@ DZee:
Remember that your brain is an amazing device (in fact the most complex object known to man - a hypermassive star is less complex), it's vastly capable of storing information and there's even ways to "learn how to learn" things. I think you're making a solid point about specialization though, that it can be superior to generalization in many respects. But that's only true if we're talking about comparable time spent on either. Typically it's a transverging (? see below) relationship:

My ad lib theorem on learning:
"The more you generalize, the less time you spend on learning each new field.
The more you specialize, the more time you spend on that one field."


The golden mean of the above is when you've specialized enough so that further specialization becomes less effective than studying other fields to complement your own. Specialization is usually all about what you're actually doing. Generalization is usually about what you know. It's when you let generalization dictate your actions or specialization dictate your knowledge, that problems occur.

Edited by DrMadolite, 12 August 2012 - 03:19 PM.

- Awl you're base are belong me! -

- I don't know, I'm just a noob -


#27 jtw   Members   -  Reputation: 113

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Posted 12 August 2012 - 11:33 AM

C, C++, Assembly

In that order.

With C and C++ you can create whatever you can imagine.

With assembly added you will be a god instead of an angel

Edited by jtw, 12 August 2012 - 11:36 AM.


#28 hupsilardee   Members   -  Reputation: 487

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Posted 13 August 2012 - 07:17 AM

Seeing as this is a game related website, I think a shader language should be on that list as well. But the way things are at the moment, the shader language that gets used is dependent on the graphics API...

#29 3Ddreamer   Crossbones+   -  Reputation: 3165

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Posted 13 August 2012 - 07:52 AM

husilardee,

That is an interest point.

If the developer wants to have his game cover two different APIs, then is there really a single shader language which will allow it?


3Ddreamer

Personal life and your private thoughts always effect your career. Research is the intellectual backbone of game development and the first order. Version Control is crucial for full management of applications and software.  The better the workflow pipeline, then the greater the potential output for a quality game.  Completing projects is the last but finest order.

 

by Clinton, 3Ddreamer


#30 SimonForsman   Crossbones+   -  Reputation: 6303

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Posted 13 August 2012 - 08:21 AM

husilardee,

That is an interest point.

If the developer wants to have his game cover two different APIs, then is there really a single shader language which will allow it?

3Ddreamer


CG works with both OpenGL and D3D, (I'm not sure where it stands featurewise these days but nvidia is usually decent at keeping their stuff up to date)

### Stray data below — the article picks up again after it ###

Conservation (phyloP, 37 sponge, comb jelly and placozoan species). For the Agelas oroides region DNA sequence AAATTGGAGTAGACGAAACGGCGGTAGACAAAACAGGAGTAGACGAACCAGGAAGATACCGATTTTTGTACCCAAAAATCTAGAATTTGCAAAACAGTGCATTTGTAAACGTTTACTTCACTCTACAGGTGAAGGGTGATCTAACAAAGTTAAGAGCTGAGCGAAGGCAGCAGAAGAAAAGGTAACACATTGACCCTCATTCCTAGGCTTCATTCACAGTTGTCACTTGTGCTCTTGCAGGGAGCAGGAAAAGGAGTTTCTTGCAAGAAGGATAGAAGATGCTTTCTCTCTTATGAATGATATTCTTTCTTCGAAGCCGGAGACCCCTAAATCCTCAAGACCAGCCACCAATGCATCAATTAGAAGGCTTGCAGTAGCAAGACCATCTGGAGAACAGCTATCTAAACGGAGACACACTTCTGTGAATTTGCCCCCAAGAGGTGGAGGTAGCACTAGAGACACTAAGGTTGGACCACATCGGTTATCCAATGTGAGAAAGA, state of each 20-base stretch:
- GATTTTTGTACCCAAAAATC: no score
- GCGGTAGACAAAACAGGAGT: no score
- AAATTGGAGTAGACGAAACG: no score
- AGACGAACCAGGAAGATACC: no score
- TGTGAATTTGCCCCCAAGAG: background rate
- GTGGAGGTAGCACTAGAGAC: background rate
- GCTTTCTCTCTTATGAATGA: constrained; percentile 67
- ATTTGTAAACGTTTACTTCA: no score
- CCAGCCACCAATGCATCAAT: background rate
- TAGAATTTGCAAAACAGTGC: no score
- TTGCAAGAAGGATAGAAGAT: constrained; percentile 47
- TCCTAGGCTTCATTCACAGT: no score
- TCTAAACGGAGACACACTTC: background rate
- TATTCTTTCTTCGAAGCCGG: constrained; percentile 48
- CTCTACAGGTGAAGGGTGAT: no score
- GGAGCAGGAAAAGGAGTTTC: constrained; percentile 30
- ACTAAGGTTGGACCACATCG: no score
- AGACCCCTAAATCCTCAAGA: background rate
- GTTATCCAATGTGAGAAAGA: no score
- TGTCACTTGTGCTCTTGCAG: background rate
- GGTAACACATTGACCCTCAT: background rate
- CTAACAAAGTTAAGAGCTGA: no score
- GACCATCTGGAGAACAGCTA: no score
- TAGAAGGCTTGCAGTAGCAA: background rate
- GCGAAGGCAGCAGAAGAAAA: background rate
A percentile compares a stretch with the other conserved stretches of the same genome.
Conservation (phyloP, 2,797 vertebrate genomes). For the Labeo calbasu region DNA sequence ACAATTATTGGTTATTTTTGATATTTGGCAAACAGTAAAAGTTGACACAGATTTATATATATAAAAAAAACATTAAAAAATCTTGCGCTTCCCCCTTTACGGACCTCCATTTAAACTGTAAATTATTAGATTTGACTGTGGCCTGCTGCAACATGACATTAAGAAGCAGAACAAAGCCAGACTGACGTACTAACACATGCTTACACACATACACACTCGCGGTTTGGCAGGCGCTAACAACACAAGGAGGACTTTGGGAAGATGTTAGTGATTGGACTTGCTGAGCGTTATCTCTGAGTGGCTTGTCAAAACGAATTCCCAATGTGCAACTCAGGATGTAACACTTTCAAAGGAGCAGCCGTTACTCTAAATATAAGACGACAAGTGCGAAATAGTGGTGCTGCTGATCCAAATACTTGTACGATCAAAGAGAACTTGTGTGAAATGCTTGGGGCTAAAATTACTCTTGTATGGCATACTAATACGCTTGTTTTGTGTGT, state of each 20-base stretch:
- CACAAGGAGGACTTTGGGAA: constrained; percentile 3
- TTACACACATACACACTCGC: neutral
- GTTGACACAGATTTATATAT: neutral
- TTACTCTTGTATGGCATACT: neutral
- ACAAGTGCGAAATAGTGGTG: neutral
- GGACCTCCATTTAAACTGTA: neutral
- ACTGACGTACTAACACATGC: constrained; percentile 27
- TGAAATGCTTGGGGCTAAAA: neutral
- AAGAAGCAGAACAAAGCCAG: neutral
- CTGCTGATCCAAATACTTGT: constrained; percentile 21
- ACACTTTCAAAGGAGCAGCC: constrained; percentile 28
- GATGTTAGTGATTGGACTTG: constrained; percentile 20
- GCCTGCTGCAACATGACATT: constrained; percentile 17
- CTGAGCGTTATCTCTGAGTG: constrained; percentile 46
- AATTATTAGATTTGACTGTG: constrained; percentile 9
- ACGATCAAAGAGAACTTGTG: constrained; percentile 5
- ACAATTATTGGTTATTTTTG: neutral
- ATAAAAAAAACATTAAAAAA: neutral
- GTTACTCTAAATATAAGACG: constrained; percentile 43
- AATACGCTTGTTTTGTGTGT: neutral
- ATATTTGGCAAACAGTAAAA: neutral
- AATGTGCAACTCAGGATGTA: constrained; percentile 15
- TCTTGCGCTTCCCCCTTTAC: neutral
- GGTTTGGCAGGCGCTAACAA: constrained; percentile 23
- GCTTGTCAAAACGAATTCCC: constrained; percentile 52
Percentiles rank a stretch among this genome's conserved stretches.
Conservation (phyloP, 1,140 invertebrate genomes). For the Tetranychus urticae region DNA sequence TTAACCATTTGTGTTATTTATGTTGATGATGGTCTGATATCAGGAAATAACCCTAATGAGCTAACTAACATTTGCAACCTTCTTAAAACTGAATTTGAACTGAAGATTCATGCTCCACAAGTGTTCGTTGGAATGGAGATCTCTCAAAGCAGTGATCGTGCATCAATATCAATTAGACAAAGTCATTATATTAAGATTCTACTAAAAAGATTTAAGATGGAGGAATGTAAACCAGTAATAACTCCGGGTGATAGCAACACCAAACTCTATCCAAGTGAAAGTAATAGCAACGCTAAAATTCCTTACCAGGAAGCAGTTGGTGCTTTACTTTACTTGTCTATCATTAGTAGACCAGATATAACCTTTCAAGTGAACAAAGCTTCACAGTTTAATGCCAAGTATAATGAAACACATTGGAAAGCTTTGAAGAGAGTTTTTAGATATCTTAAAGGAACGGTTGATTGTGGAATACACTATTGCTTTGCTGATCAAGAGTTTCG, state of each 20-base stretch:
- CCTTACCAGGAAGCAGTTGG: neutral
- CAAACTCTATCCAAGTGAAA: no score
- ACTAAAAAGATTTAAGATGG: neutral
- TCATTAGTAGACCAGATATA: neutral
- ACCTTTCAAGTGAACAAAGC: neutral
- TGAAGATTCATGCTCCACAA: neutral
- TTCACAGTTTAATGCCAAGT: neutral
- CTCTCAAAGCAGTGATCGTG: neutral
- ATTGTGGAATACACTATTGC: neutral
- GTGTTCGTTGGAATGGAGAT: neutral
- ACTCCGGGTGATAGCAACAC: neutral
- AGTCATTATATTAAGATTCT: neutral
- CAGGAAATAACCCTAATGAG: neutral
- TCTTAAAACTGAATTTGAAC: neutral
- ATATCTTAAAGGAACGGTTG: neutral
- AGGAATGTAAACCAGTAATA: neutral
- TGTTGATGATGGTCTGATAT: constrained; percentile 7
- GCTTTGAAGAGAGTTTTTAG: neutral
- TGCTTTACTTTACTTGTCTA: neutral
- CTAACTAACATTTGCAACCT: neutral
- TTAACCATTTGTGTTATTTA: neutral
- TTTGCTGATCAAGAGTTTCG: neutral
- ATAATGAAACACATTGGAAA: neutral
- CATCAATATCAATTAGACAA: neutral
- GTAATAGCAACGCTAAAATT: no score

I don't suffer from insanity, I'm enjoying every minute of it.
The voices in my head may not be real, but they have some good ideas!

#31 Telastyn   Crossbones+   -  Reputation: 3730

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Posted 13 August 2012 - 12:56 PM

I'd boil it down a bit:
  • C
  • C#
  • JavaScript
  • SQL
  • Haskell

I'd be okay if some of these were swapped with others. C++ could go in for C, Java or Python for C#, F#, OCaml or a lisp dialect for haskell. Scala for... Scala's not a good replacement really; it kinda satisfies the modern OO and functional language areas but is 'odd' enough to not translate super well to each.

And you should know enough HTML, CSS, and regexes to make stuff work. These will put you in a solid, well-rounded future. Assembly and Prolog are cute but you can get away without them. You can even get away without 1-2 of the items in this list and still be a successful, productive programmer.

#32 3Ddreamer   Crossbones+   -  Reputation: 3165

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Posted 13 August 2012 - 04:29 PM


husilardee,

That is an interest point.

If the developer wants to have his game cover two different APIs, then is there really a single shader language which will allow it?

3Ddreamer


CG works with both OpenGL and D3D, (I'm not sure where it stands featurewise these days but nvidia is usually decent at keeping their stuff up to date)



After a little research, am I correct on this: CG (or Cg?) requires a compiler with an OpenGL or DirectX shader program? The vertex or pixel shading might be very important for certain things, huh? ...indispensible perhaps?. Would creating a laser beam and other types of light beams for a game be something which could use this? Somebody I know is very experianced in graphics and reminded me a few times to learn about vertex shaders. I am still trying to understand the applications of it.


3Ddreamer

Personal life and your private thoughts always effect your career. Research is the intellectual backbone of game development and the first order. Version Control is crucial for full management of applications and software.  The better the workflow pipeline, then the greater the potential output for a quality game.  Completing projects is the last but finest order.

 

by Clinton, 3Ddreamer


#33 Hodgman   Moderators   -  Reputation: 31799

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Posted 13 August 2012 - 06:37 PM

That's a good point about the importance of 'shader languages' as a category.
Everything that happens on a GPU is controlled by shaders (vertex/pixel/compute/etc), so to learn the GPU side of graphics programming, you have to learn one.
Vertex shaders are typically used to convert 3D points to 2D points on a screen, which the GPU then uses to draw triangles. Pixel shaders are used to calculate the colour of each pixel covered by a triangle.

nVidia Cg can be used in both D3D and GL, but nVidia Cg is almost exactly the same as Microsoft HLSL (they created the language in cooperation, then both used different names for their implementations of that language). On every cross-platform game that I've worked on, we've written the shaders once and compiled that code as HLSL for D3D, and also compiled it as Cg for GL - with a few #ifdef's here and there for D3D/GL differences. That's how simmilar the two languages are.